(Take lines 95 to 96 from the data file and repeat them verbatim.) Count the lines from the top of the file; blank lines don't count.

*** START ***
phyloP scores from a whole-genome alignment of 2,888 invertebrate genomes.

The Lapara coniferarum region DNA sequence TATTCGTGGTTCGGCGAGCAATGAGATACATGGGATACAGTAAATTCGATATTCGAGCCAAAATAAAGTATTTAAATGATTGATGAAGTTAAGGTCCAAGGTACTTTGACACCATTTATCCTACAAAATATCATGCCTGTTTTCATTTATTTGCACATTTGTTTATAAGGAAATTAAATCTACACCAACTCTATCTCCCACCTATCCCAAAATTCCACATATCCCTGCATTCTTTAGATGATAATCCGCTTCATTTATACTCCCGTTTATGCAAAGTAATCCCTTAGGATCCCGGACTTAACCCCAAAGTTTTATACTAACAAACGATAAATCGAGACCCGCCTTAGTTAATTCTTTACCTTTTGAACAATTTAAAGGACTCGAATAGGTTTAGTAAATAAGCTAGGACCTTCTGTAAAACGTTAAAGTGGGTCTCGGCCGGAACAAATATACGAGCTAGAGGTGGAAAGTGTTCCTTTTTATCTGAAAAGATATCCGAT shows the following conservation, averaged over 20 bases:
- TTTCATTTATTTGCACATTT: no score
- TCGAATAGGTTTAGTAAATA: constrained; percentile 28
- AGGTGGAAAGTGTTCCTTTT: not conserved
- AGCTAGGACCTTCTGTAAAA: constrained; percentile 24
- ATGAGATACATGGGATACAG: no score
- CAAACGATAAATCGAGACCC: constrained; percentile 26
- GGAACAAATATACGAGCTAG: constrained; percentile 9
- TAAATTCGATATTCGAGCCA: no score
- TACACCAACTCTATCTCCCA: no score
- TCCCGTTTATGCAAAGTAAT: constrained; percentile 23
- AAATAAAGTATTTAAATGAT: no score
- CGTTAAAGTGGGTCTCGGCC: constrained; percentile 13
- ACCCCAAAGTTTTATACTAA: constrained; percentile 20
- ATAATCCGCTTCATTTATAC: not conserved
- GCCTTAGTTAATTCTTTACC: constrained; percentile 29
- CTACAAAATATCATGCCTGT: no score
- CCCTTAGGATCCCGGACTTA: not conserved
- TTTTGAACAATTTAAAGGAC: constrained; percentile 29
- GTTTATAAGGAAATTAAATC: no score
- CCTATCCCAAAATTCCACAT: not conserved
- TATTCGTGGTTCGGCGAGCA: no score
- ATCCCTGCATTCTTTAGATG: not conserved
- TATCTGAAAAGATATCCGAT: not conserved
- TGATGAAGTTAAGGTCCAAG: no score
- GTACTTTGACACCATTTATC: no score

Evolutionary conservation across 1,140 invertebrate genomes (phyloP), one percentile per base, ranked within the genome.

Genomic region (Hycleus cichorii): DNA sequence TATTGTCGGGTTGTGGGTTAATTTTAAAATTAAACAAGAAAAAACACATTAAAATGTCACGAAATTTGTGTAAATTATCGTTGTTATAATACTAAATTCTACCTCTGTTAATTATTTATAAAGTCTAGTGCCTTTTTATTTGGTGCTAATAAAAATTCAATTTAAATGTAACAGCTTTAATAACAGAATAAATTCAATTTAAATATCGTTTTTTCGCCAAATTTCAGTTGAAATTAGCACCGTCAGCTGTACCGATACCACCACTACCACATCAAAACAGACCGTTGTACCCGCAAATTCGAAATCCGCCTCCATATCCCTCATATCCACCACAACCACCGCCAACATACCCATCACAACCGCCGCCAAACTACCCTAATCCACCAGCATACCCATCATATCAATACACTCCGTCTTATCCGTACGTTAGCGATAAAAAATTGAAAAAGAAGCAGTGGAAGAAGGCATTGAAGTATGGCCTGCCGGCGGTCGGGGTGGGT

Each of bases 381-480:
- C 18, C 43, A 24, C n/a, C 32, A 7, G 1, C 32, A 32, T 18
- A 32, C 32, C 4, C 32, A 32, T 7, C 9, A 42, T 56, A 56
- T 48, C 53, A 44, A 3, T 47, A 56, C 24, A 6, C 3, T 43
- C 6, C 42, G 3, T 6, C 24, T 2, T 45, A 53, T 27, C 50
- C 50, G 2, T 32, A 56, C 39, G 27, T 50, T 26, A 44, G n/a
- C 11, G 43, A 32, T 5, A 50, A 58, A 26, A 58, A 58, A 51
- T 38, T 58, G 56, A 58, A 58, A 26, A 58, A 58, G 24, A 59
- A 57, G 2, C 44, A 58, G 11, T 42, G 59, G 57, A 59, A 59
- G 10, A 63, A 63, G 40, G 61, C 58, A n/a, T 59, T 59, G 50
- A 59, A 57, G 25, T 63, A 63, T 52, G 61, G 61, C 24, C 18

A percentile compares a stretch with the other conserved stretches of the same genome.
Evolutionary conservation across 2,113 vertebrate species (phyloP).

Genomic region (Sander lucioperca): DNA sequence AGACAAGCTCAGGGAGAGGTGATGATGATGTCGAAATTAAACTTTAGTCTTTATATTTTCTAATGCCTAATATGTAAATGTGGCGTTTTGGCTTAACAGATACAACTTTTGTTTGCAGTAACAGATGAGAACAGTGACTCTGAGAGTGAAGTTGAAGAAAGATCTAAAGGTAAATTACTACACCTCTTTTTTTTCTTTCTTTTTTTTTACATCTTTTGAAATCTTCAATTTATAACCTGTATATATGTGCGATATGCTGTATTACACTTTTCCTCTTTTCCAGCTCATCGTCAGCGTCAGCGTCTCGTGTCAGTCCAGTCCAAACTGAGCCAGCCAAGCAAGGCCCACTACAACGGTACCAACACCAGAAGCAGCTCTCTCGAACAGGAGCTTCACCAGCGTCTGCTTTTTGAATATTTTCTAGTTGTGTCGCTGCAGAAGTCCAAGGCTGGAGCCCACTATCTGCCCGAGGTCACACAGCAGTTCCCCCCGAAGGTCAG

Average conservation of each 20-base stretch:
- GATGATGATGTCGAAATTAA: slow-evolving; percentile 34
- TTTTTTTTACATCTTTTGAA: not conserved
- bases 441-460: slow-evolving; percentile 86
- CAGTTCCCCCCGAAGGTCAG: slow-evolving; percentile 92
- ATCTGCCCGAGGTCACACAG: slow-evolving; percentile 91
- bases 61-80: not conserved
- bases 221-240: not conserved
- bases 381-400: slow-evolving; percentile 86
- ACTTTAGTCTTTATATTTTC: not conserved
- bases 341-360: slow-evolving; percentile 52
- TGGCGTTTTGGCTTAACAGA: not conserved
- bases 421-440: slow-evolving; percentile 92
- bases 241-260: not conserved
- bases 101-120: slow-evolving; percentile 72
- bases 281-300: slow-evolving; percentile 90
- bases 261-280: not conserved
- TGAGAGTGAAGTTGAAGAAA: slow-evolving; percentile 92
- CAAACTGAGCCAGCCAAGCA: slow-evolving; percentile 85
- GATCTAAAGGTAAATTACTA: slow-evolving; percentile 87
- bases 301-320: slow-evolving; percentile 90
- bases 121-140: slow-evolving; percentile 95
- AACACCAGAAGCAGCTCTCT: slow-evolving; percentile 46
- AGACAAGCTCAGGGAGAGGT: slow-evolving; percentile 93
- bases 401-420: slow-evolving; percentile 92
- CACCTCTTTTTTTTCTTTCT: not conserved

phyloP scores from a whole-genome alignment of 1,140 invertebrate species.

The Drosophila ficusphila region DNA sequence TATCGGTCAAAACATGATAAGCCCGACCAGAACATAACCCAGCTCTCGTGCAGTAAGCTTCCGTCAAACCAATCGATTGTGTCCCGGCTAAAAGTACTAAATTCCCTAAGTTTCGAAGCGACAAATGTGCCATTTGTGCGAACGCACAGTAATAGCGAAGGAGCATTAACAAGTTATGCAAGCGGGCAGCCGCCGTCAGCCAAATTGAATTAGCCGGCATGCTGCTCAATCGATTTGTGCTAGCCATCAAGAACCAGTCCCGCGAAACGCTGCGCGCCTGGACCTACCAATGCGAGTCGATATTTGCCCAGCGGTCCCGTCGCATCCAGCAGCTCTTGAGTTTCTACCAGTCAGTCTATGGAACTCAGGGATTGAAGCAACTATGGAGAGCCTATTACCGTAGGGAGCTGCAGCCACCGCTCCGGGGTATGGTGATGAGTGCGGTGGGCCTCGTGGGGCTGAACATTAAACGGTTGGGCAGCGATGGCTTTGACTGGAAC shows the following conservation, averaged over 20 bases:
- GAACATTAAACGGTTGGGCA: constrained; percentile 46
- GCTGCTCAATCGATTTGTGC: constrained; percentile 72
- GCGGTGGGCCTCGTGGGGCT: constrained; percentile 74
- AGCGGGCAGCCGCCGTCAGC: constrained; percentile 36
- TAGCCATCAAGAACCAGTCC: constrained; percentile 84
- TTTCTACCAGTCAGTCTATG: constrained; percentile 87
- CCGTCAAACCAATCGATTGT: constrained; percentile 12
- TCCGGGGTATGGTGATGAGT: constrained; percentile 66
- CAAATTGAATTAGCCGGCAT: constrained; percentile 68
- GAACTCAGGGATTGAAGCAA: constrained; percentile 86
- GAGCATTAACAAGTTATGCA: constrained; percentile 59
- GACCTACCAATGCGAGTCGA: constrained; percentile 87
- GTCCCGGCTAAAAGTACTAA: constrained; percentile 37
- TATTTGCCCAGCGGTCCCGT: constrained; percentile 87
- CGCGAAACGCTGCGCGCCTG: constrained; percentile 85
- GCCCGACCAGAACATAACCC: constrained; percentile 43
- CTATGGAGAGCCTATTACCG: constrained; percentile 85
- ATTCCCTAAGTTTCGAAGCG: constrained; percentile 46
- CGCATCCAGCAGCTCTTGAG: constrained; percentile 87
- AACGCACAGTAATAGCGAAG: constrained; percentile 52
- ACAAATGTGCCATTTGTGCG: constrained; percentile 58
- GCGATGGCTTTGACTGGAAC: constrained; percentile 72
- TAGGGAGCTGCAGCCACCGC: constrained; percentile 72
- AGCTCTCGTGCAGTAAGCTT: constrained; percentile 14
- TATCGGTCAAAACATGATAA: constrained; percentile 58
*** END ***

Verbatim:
- AGCTCTCGTGCAGTAAGCTT: constrained; percentile 14
- TATCGGTCAAAACATGATAA: constrained; percentile 58